For those unfamiliar with the term "UPP", it basically refers to these police units that have been placed in favela communities throughout Rio with the objective of "pacifying" areas that were previously ran by drug factions. The official mission statement is to make these areas "safer" for its residents, though plenty of criticism surrounding the operation has arisen since its initiation. The first is the fact that the Brazilian government only began implementing the program for the international mega events and its true purpose is to more or less make tourists feel safer during their visit. The second is police brutality against community members. I work closely with kids in a couple of favelas, so my initial reaction, to put things mildly, was very much on the side of "Fuck the UPP". It wasn't until I met Miguel that my views began to change.
I'm not going to pretend Miguel and I were good friends. We met face-to-face maybe two times and spoke only a few more times after that over Facebook. It was more what our friendship represented in my life that meant something. He had a surprisingly gentle demeanor for someone that was part of a notoriously "ruthless" police force and I really couldn't imagine him committing any sort of brutal acts against anyone. At least from our interactions, Miguel believed in and did treat people fairly, and I'd like to think that he maintained an integrity for justice within his working life. To me, he just seemed like a normal guy who wanted normal things in life - a family, a job, and some semblance of peace. His former fiancee (my friend and the way I know Miguel), wrote in the email delivering the news that he planned on soon leaving the police force, and they were processing the marriage paperwork for him to come live in the United States, which I guess makes this whole thing more tragic. Granted, there could totally be this aggressive, asshole side of him that I never saw, but I can say that what I did see of him was genuine, and that at the very least, it was part of who he was.
Miguel and I never discussed our political beliefs, but we would talk at length about jiu-jitsu. He told me a number of times about how he wanted to begin training, and I matched that number in urging him to train with me at the dojo. The problem was that I trained in the Centro district and he lived and worked in the Ilha Do Govenador. Anyone familiar with Rio territory will tell you that with the weekday traffic, those two neighborhoods are virtually worlds apart, and jiu-jitsu, no matter how great the academy, is hard a sell to justify navigating that journey.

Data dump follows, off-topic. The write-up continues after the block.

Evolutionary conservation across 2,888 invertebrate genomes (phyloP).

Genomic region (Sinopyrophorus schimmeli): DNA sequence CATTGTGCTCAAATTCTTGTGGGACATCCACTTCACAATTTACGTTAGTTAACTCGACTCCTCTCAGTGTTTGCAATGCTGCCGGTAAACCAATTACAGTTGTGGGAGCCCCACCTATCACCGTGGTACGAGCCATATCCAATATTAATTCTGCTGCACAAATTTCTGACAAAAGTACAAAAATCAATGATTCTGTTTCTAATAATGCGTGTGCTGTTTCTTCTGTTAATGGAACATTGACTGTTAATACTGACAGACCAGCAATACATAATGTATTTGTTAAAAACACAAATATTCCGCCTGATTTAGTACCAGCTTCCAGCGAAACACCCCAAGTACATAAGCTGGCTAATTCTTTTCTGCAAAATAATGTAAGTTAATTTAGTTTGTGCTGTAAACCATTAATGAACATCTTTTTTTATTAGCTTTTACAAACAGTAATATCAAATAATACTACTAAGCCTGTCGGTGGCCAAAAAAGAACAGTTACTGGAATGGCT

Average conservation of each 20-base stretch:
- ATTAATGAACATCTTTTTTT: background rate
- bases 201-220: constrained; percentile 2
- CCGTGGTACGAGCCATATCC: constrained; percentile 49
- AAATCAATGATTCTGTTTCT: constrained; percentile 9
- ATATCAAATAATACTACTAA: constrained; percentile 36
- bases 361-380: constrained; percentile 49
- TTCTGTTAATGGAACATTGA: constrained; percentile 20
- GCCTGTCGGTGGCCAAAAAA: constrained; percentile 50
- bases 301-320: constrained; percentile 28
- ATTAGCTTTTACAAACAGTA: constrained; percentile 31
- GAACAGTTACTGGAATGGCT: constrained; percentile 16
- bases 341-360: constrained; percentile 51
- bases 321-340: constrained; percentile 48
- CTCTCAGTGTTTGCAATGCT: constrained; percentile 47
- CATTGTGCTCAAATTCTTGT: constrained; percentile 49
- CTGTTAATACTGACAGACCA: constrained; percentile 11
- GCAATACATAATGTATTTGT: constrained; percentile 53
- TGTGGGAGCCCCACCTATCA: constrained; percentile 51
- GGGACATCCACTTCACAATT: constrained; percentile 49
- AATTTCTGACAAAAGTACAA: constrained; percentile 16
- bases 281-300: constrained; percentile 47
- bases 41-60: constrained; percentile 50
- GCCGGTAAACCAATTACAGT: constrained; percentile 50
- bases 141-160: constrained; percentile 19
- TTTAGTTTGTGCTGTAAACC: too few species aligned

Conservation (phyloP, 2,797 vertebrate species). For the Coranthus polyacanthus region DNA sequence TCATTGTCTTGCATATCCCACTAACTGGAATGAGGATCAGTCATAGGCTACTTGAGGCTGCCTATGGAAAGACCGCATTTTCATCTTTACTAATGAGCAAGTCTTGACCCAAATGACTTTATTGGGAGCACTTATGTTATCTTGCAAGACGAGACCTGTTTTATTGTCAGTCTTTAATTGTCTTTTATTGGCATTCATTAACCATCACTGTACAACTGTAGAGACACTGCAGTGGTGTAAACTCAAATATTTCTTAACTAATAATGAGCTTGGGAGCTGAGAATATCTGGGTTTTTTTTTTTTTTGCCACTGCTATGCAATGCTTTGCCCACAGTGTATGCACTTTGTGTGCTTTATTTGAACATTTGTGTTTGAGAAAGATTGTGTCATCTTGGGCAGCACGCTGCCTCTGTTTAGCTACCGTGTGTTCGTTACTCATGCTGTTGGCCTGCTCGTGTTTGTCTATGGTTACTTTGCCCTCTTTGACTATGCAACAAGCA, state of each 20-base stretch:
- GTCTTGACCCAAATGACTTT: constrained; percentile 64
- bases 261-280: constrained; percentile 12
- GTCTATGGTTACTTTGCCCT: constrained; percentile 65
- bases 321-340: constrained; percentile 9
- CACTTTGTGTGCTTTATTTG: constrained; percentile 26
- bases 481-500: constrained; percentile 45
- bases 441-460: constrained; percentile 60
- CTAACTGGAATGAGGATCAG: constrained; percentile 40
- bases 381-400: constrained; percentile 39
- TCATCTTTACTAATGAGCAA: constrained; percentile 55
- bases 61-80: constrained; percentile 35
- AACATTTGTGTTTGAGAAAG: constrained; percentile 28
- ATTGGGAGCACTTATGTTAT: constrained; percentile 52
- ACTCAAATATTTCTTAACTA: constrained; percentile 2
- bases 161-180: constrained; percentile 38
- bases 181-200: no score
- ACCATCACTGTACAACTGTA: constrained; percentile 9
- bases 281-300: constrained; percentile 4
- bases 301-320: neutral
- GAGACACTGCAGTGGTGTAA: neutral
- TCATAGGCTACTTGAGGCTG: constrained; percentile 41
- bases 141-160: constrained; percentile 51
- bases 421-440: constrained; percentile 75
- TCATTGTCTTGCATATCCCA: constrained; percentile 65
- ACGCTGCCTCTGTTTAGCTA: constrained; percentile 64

Then one day after training a teammate of mine came up and randomly said to me:
"Dude, you have to come train with us on the Ilha Do Govenador on Saturdays!"
"There's a Gracie Humaitá academy there?!"
"Hell yeah there is!"
The conversation really started and ended, just like that. To this day I have no idea why that guy came up and said that to me, but I do remember going home really excited that day, immediately telling Miguel about what had happened in probably way too much detail, attributing the entire interaction to some kind of divine inspiration. He laughed at the notion, but was happy to see the possibilities opening up. I'd like to imagine both of us smiling behind the computer screens, at least I know I was. I told him it was a sign that he should start training and how one day we'd roll together on Saturdays. I'd envision finishing a sparring round with him, shaking his hand and saying something like, "You know, it's really cool that we know each other." I was so sure that it was going to happen one day, but I guess now, maybe not so much.
The thing that hits me most about my friendship with Miguel is that he made me rethink my views on the world, not by argument or by imposition, but just by being who he was. Knowing Miguel made me realize that beyond all the political ideologies or the various "isms" in which we assign our identities, that at the end of the day, it is the people that matter. It's not about how many statistics you can quote about injustice, or the level of complexity in which you've mapped out the current state of the human design; it's about how you treat people, period. I mean I totally get and respect the representation of some dedicating their life to fighting some form of injustice, but if that journey turns them into an angry and hateful person, then they've lost sight of the whole thing. That is, at least, the banner that I wave.
It meant a lot to me to be able to befriend someone like Miguel. It showed me that no matter how large of an ideological chasm that might exist between two people, there is always hope to find some medium to understand one another. I guess it just hurts to know that he's no longer around, and I am very sad that we will no longer be able to continue our friendship.
Rest in Peace, my friend.